The Race to be Florida's Next Governor
The Fight Over
by Chris Lupton
The Race for Governor|
Jeb Bush vs.
As the November elections rapidly approach, the Florida gubernatorial race has all the drama and excitement of the average Super Bowl blow-out.
Republican candidate Jeb Bush, the popular son of former President George Bush, has enjoyed a solid lead in the polls throughout most of the summer, as well as a sizable war chest to finance his campaign. Bush appears poised to become the latest member of his prominent family to hold public office.
For current lieutenant governor and Democratic candidate Buddy MacKay, the campaign to this point has been an uphill struggle. MacKay is trying to overcome dissension within the state Democratic party and a lack of funds. Yet, as bleak as things have looked for MacKay and his running mate Rick Dantzler, a state senator from Winter Haven, the Democratic ticket remains optimistic about its chances against Bush.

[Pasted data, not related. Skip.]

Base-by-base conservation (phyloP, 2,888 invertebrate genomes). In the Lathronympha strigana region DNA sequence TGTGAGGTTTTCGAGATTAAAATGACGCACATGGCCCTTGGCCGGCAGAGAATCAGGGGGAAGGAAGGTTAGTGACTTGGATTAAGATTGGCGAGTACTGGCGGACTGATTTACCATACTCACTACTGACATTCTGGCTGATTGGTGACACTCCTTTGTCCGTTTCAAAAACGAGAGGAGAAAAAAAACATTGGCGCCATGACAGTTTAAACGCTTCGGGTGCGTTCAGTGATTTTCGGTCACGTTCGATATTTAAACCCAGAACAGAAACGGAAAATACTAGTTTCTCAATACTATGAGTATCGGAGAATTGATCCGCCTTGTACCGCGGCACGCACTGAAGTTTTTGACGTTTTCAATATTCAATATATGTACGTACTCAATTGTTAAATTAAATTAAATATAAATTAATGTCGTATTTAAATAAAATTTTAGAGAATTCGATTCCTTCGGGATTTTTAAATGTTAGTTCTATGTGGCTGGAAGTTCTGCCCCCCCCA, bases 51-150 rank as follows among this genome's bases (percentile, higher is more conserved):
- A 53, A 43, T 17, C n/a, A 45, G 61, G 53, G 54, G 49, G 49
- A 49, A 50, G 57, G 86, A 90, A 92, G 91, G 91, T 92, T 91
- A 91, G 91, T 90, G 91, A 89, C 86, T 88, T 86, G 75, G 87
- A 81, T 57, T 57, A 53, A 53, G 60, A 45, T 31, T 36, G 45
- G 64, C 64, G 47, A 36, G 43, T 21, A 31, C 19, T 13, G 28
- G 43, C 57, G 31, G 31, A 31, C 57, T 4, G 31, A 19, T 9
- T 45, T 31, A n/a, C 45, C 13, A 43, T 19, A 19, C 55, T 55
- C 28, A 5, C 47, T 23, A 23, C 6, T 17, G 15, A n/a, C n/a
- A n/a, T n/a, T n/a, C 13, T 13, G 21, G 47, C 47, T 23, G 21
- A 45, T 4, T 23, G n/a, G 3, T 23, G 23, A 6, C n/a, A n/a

Bush's current bid for the governor's mansion began almost immediately after his narrow loss to Lawton Chiles in 1994 in what was the closest gubernatorial race in state history. Shortly after his defeat, Bush founded the Foundation for Florida's Future, an organization which many critics believe to be nothing more than a fund-raising vehicle for Bush's political aspirations and a way to circumvent campaign contribution laws. Bush refuses to reveal the names of major contributors, and the issue has become a subject of frequent MacKay attacks.
There is little doubt that a portion of the money is coming in from national Republican organizations. Jeb's brother, George W. Bush, current Governor of Texas, may run for president in 2000. With brother Jeb in the governor's mansion, George would have key support in one of the nation's most important states. Florida, with its 25 electoral votes, would be key for George's presidential bid.
Learning from his past campaign, Jeb Bush has taken a cue from his father and remade himself as a "kindler and gentler" Republican. In 1994, Chiles was able to paint Bush as an ultraconservative extremist. Bush did little to help himself when he was asked by reporters what a Bush administration would do for the black community. "Probably nothing," replied Bush, a comment which did nothing to dispel Chiles' claims of extremism.